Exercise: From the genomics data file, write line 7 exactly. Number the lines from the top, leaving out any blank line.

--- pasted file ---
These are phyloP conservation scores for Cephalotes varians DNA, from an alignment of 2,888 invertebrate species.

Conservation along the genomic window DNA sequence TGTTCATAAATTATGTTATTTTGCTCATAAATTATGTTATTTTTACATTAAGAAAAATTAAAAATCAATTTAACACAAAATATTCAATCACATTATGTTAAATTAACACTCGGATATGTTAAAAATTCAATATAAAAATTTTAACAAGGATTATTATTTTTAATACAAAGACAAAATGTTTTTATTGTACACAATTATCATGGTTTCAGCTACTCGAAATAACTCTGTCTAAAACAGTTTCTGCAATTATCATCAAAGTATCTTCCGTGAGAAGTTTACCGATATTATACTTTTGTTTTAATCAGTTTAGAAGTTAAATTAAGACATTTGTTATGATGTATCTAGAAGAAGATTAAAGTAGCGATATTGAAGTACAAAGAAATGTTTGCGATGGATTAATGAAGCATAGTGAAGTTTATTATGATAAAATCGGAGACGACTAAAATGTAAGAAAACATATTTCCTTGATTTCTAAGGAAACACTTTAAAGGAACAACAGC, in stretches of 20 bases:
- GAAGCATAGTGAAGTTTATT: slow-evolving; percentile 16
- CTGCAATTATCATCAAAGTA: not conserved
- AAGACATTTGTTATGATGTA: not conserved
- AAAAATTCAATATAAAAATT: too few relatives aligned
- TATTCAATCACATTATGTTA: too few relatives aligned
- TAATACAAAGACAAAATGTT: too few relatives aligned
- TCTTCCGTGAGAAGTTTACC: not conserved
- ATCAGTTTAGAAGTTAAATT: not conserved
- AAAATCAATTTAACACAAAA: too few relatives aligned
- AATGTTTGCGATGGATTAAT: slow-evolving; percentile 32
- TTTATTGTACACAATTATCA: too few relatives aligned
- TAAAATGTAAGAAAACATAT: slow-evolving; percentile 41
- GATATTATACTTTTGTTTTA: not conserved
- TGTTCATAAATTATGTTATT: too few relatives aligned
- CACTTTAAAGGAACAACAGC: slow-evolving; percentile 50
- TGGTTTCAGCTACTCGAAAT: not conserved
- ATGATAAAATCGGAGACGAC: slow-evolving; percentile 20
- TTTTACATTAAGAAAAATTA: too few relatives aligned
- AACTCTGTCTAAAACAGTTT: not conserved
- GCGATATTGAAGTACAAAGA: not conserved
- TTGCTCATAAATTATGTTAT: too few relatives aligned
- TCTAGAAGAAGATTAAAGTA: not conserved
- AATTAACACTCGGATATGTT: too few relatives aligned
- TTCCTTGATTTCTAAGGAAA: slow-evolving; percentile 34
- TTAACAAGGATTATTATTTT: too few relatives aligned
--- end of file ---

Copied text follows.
- TATTCAATCACATTATGTTA: too few relatives aligned